Intro to Backyard Structures: Gazebos, Pergolas, Trellises, and Arbors

Gazebo example of backyard structures

Have you ever thought about adding garden or patio backyard structures to your house? Do you like the look of climbing plants on your house but don’t want to compromise your siding?

Climbing plants can indeed be harmful to your siding. Plants harbor insects and animals that like to eat into wood siding. In addition, the plants themselves often grow too vigorously and become too heavy for your house’s siding.

Given enough time, a tiny climbing plant out of place will become a force of destruction. That may be a big part of the reason these outdoor structures have become so popular. They create a natural extension to your garden and a place for those beautiful climbing plants homeowners love.

What’s The Difference Between a Gazebo, Pergola, Trellis, and an Arbor?

Gazebo example
Gazebo

Gazebos

Most people know what a gazebo is because they are often found in public parks. Large gazebos can host a small wedding or an orchestra for outdoor events.

A gazebo is a round or octagonal structure that has a domed roof and no sides, but it feels more enclosed because of its closed roof. Gazebos keep out rain and sun and allow people to hold events outside. Small gazebos provide shelter and visual interest for a private backyard or park.

However, what about a pergola, trellis, or an arbor? People use these terms interchangeably, although they are distinct structures.

It is true of these backyard structures all serve similar functions. They each are designed to support and display climbing plants and flowers. They are all found in gardens. However, there are significant differences as well.

Pergola - example of backyard structure
Pergola

Pergolas

Pergolas are so popular that we’ve dedicated a whole article to the pros and cons of building a pergola in your backyard.

Two main differences between arbors and pergolas are size and construction. While arbors tend to be small and to act as a passageway between two parts of your yard or garden, a pergola is more like a canopy.

Many people use pergolas to cover a seating area on the patio near their house. They are often connected to the structure of the house on two sides.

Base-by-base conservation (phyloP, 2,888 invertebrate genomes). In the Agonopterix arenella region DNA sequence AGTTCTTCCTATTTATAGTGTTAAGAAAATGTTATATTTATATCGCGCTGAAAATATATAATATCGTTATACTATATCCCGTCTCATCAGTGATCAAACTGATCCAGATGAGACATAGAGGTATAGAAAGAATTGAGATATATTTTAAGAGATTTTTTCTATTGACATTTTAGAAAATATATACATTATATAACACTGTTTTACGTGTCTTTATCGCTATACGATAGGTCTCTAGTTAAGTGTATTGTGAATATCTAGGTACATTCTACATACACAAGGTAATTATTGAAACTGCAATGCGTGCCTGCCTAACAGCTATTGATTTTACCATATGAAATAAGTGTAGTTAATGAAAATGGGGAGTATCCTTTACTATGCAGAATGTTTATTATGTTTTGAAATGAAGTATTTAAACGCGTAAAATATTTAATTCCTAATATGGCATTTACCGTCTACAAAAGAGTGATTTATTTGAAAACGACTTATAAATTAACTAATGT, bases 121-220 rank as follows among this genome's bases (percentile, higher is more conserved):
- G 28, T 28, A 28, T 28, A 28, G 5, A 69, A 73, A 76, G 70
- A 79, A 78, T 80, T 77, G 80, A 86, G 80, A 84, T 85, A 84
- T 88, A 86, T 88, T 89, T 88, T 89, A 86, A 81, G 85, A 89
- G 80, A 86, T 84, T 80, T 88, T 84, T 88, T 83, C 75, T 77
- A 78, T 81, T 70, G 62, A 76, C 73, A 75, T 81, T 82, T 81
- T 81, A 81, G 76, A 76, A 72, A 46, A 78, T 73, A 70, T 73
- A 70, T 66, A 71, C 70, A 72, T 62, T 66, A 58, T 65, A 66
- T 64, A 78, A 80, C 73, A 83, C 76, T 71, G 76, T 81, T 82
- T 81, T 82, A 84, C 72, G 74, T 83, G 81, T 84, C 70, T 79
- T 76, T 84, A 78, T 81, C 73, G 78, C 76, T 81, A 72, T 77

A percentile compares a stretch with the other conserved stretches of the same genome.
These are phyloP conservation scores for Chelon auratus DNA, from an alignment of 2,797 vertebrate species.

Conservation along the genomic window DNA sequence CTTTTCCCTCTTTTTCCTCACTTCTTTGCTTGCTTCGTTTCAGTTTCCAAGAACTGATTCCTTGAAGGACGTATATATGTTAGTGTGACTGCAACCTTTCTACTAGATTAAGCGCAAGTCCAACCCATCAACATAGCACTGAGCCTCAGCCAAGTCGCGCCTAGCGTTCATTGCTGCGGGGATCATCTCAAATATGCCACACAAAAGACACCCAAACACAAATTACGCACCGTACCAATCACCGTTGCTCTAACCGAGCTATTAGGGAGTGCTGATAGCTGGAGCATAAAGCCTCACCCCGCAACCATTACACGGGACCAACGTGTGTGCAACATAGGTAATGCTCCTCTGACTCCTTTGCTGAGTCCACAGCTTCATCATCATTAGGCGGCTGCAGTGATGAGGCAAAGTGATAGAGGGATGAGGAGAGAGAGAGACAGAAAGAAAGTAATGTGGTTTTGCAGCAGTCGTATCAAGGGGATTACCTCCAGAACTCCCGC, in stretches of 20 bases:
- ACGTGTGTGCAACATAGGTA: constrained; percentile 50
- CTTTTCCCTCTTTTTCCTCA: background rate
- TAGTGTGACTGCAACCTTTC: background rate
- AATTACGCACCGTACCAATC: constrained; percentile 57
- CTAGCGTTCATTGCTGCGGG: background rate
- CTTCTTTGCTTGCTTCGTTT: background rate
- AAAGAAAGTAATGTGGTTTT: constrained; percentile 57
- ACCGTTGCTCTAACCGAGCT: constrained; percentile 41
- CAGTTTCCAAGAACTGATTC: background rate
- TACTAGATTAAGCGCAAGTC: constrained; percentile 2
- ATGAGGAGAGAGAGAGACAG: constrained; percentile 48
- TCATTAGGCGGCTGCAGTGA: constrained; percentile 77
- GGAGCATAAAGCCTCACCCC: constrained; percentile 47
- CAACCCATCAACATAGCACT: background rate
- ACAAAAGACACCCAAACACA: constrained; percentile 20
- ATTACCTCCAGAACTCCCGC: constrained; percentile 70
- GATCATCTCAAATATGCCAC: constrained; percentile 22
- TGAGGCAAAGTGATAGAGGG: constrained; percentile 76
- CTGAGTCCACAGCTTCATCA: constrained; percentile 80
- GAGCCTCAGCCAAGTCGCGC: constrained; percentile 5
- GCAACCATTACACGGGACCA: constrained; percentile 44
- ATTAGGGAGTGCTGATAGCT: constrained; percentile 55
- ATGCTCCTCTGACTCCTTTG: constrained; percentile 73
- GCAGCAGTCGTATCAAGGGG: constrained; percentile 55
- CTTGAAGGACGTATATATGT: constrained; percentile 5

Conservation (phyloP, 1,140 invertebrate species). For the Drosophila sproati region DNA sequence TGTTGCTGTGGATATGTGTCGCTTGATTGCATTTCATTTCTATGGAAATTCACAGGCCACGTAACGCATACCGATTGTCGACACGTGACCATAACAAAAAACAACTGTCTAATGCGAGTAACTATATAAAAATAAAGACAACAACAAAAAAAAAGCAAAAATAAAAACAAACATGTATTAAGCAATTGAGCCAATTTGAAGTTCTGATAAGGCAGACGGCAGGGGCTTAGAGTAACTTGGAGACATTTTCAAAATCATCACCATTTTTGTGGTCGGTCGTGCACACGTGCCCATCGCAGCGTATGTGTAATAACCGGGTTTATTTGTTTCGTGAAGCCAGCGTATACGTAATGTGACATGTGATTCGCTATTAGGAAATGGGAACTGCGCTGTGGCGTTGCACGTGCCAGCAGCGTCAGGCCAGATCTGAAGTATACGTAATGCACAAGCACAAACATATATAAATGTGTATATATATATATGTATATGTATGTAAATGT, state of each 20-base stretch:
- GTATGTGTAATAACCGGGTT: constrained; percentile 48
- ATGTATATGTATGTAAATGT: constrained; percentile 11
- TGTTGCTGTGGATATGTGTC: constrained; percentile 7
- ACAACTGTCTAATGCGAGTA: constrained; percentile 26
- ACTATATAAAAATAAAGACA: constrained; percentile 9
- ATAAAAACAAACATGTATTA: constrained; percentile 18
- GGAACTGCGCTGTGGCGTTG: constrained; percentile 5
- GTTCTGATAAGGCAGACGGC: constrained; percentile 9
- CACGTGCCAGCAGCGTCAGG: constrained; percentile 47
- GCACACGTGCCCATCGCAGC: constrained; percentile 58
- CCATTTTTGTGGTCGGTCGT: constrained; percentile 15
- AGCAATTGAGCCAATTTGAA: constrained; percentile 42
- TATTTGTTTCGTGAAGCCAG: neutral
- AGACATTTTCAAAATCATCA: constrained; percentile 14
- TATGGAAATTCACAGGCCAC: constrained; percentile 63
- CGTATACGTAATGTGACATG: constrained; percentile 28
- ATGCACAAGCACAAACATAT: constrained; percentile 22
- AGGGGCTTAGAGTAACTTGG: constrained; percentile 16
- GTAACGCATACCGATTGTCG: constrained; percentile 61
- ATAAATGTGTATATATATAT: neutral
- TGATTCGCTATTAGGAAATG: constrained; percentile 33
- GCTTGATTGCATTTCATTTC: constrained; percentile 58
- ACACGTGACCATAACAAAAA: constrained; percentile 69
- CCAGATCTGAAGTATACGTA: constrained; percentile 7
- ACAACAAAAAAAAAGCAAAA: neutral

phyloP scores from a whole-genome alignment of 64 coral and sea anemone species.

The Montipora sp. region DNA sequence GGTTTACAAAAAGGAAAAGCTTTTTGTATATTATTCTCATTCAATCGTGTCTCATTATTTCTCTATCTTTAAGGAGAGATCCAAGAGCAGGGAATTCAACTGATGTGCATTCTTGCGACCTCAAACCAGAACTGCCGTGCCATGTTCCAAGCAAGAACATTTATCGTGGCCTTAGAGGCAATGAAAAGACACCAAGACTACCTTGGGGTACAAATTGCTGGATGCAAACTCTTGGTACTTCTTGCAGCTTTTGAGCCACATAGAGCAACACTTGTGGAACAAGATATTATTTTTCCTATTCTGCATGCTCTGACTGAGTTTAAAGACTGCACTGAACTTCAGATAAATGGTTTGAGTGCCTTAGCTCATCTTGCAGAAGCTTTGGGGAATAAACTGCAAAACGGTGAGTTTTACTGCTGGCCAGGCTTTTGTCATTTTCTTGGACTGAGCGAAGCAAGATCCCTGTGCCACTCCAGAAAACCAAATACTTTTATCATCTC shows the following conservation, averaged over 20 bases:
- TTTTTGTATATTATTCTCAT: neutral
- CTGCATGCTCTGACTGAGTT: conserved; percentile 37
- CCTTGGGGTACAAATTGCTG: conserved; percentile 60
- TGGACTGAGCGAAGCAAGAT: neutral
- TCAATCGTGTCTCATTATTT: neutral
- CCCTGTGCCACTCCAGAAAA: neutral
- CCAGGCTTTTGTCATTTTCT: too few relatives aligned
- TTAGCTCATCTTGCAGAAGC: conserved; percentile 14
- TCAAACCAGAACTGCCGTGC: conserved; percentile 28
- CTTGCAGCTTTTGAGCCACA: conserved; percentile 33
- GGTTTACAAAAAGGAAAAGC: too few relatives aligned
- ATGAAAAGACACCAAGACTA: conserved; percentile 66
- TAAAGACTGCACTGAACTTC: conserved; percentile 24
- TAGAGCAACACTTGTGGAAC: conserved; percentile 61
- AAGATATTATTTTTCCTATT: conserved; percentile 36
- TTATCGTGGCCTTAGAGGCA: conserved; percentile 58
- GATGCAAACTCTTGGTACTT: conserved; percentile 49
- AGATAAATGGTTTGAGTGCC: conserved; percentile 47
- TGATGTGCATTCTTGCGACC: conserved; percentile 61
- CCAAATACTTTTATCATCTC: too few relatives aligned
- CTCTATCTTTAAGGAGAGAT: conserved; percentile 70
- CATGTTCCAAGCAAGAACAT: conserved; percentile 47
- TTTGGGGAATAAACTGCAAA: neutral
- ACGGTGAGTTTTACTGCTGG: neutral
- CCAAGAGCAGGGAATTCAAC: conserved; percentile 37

A pergola is a “room” with four posts supporting an open roof. There is typically no latticework, and plants are encouraged to climb up the support posts.

If you desire more shade, you can add fabric awnings and curtains to your pergola.

Trellises

Trellis
Trellis

If you are a gardener, you might know that a trellis isn’t truly a structure, but merely a wall of latticework. It’s meant to be leaned against the outer wall of a house for climbing plants.

Trellises can be made of thin strips of wood laid in a diagonal or other pattern or made of metal, bamboo, or almost any other material. It’s supposed to serve a decorative and practical function.

There is virtually no downside to having a trellis, other than that they can wear out and break down over time.

Making sure you have used a sturdy material for the type of plant you want will go a long way toward keeping your trellis looking good.

Arbors

Arbor
Arbor

An arbor is often called something else – either a pergola or a garden arch. Whether you call it a garden arch is up to you, but a pergola is something else.

Arbors and pergolas have even more in common, but as you will see, they are different. An arbor is constructed with posts, walls of lattice, and an open roof with plenty of places for vining plants to become entwined.

Like a trellis, an arbor is decorative and functional. It can be made from wood or metal, but it needs to be sturdy. Many climbing plants grow thick and woody stems as they mature and can collapse an arbor that isn’t well-constructed.

Many people put arbors over a garden path or a door – like a garage door. It is a perfect way to cover your house in vines without actually covering your home in vines.

Backyard Structures – Takeaway

Whether you are thinking about adding a gazebo, pergola, arbor, or trellis to your home, now you know the difference. Each of these backyard structures can help you display your climbing plants without ruining your siding. Each type of structure adds beauty and visual interest to your home.

If you have any questions about these or other backyard structures and live in Southeast Michigan, please give us a call. We would be honored to help!

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